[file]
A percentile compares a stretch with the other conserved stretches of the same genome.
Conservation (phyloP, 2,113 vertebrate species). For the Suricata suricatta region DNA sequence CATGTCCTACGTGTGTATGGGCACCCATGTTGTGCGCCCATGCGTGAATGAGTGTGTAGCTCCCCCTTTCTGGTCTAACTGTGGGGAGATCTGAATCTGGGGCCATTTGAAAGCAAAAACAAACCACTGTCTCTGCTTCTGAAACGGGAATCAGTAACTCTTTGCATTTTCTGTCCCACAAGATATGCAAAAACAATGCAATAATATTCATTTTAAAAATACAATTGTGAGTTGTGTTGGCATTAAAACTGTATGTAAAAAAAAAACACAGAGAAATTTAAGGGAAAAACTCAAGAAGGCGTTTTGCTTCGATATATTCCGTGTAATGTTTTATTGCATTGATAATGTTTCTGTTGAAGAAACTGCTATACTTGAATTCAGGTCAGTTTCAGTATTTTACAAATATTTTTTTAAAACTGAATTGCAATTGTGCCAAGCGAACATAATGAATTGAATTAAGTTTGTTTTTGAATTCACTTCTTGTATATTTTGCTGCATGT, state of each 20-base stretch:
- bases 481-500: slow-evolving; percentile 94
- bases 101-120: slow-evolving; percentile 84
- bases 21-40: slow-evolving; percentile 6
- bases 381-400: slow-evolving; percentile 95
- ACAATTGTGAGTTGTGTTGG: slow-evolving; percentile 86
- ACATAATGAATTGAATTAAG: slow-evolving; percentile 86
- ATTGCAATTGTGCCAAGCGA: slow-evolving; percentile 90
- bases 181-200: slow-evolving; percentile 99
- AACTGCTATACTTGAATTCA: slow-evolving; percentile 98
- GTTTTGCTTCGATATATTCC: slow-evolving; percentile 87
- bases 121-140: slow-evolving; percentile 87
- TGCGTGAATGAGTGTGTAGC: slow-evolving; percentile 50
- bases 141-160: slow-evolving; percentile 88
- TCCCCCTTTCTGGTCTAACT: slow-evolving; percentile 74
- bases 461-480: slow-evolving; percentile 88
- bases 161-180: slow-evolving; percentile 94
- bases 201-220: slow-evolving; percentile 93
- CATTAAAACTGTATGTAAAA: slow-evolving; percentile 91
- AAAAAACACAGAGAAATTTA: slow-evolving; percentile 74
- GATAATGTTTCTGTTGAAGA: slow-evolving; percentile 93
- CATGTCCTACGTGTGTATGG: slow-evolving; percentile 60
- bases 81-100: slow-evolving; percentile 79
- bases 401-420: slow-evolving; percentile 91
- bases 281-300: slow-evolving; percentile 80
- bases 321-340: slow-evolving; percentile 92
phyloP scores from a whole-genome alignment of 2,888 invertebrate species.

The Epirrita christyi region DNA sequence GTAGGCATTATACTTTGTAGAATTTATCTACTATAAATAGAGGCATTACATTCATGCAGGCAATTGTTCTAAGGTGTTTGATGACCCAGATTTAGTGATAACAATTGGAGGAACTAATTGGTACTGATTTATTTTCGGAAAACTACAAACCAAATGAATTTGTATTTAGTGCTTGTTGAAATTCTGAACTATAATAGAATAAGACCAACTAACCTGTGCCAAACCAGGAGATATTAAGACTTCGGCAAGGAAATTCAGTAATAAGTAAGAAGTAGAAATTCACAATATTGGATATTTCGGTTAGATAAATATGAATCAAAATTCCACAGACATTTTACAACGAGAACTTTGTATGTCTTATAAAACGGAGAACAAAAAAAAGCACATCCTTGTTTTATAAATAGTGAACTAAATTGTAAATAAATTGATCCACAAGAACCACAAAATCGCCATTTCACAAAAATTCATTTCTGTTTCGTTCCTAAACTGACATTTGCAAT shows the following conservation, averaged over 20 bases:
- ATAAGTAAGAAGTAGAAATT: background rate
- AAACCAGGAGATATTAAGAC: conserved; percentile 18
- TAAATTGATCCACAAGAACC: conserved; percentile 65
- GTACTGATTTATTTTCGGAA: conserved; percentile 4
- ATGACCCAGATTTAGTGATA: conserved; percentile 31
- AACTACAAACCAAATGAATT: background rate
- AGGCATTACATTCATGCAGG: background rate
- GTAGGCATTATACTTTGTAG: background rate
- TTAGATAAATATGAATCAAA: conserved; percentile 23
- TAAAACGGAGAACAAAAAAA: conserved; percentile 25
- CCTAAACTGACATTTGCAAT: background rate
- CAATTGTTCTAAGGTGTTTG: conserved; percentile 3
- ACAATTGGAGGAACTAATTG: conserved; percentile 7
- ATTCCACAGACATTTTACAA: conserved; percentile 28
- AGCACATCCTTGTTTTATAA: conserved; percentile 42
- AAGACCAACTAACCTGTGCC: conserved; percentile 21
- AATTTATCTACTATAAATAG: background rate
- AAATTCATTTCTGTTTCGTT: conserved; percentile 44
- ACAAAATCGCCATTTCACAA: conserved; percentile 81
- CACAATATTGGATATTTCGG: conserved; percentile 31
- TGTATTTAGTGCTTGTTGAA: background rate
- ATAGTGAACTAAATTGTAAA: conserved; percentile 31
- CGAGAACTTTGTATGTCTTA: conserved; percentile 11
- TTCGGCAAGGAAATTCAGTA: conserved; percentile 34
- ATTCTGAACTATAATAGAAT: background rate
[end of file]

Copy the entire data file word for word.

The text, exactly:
A percentile compares a stretch with the other conserved stretches of the same genome.
Conservation (phyloP, 2,113 vertebrate species). For the Suricata suricatta region DNA sequence CATGTCCTACGTGTGTATGGGCACCCATGTTGTGCGCCCATGCGTGAATGAGTGTGTAGCTCCCCCTTTCTGGTCTAACTGTGGGGAGATCTGAATCTGGGGCCATTTGAAAGCAAAAACAAACCACTGTCTCTGCTTCTGAAACGGGAATCAGTAACTCTTTGCATTTTCTGTCCCACAAGATATGCAAAAACAATGCAATAATATTCATTTTAAAAATACAATTGTGAGTTGTGTTGGCATTAAAACTGTATGTAAAAAAAAAACACAGAGAAATTTAAGGGAAAAACTCAAGAAGGCGTTTTGCTTCGATATATTCCGTGTAATGTTTTATTGCATTGATAATGTTTCTGTTGAAGAAACTGCTATACTTGAATTCAGGTCAGTTTCAGTATTTTACAAATATTTTTTTAAAACTGAATTGCAATTGTGCCAAGCGAACATAATGAATTGAATTAAGTTTGTTTTTGAATTCACTTCTTGTATATTTTGCTGCATGT, state of each 20-base stretch:
- bases 481-500: slow-evolving; percentile 94
- bases 101-120: slow-evolving; percentile 84
- bases 21-40: slow-evolving; percentile 6
- bases 381-400: slow-evolving; percentile 95
- ACAATTGTGAGTTGTGTTGG: slow-evolving; percentile 86
- ACATAATGAATTGAATTAAG: slow-evolving; percentile 86
- ATTGCAATTGTGCCAAGCGA: slow-evolving; percentile 90
- bases 181-200: slow-evolving; percentile 99
- AACTGCTATACTTGAATTCA: slow-evolving; percentile 98
- GTTTTGCTTCGATATATTCC: slow-evolving; percentile 87
- bases 121-140: slow-evolving; percentile 87
- TGCGTGAATGAGTGTGTAGC: slow-evolving; percentile 50
- bases 141-160: slow-evolving; percentile 88
- TCCCCCTTTCTGGTCTAACT: slow-evolving; percentile 74
- bases 461-480: slow-evolving; percentile 88
- bases 161-180: slow-evolving; percentile 94
- bases 201-220: slow-evolving; percentile 93
- CATTAAAACTGTATGTAAAA: slow-evolving; percentile 91
- AAAAAACACAGAGAAATTTA: slow-evolving; percentile 74
- GATAATGTTTCTGTTGAAGA: slow-evolving; percentile 93
- CATGTCCTACGTGTGTATGG: slow-evolving; percentile 60
- bases 81-100: slow-evolving; percentile 79
- bases 401-420: slow-evolving; percentile 91
- bases 281-300: slow-evolving; percentile 80
- bases 321-340: slow-evolving; percentile 92
phyloP scores from a whole-genome alignment of 2,888 invertebrate species.

The Epirrita christyi region DNA sequence GTAGGCATTATACTTTGTAGAATTTATCTACTATAAATAGAGGCATTACATTCATGCAGGCAATTGTTCTAAGGTGTTTGATGACCCAGATTTAGTGATAACAATTGGAGGAACTAATTGGTACTGATTTATTTTCGGAAAACTACAAACCAAATGAATTTGTATTTAGTGCTTGTTGAAATTCTGAACTATAATAGAATAAGACCAACTAACCTGTGCCAAACCAGGAGATATTAAGACTTCGGCAAGGAAATTCAGTAATAAGTAAGAAGTAGAAATTCACAATATTGGATATTTCGGTTAGATAAATATGAATCAAAATTCCACAGACATTTTACAACGAGAACTTTGTATGTCTTATAAAACGGAGAACAAAAAAAAGCACATCCTTGTTTTATAAATAGTGAACTAAATTGTAAATAAATTGATCCACAAGAACCACAAAATCGCCATTTCACAAAAATTCATTTCTGTTTCGTTCCTAAACTGACATTTGCAAT shows the following conservation, averaged over 20 bases:
- ATAAGTAAGAAGTAGAAATT: background rate
- AAACCAGGAGATATTAAGAC: conserved; percentile 18
- TAAATTGATCCACAAGAACC: conserved; percentile 65
- GTACTGATTTATTTTCGGAA: conserved; percentile 4
- ATGACCCAGATTTAGTGATA: conserved; percentile 31
- AACTACAAACCAAATGAATT: background rate
- AGGCATTACATTCATGCAGG: background rate
- GTAGGCATTATACTTTGTAG: background rate
- TTAGATAAATATGAATCAAA: conserved; percentile 23
- TAAAACGGAGAACAAAAAAA: conserved; percentile 25
- CCTAAACTGACATTTGCAAT: background rate
- CAATTGTTCTAAGGTGTTTG: conserved; percentile 3
- ACAATTGGAGGAACTAATTG: conserved; percentile 7
- ATTCCACAGACATTTTACAA: conserved; percentile 28
- AGCACATCCTTGTTTTATAA: conserved; percentile 42
- AAGACCAACTAACCTGTGCC: conserved; percentile 21
- AATTTATCTACTATAAATAG: background rate
- AAATTCATTTCTGTTTCGTT: conserved; percentile 44
- ACAAAATCGCCATTTCACAA: conserved; percentile 81
- CACAATATTGGATATTTCGG: conserved; percentile 31
- TGTATTTAGTGCTTGTTGAA: background rate
- ATAGTGAACTAAATTGTAAA: conserved; percentile 31
- CGAGAACTTTGTATGTCTTA: conserved; percentile 11
- TTCGGCAAGGAAATTCAGTA: conserved; percentile 34
- ATTCTGAACTATAATAGAAT: background rate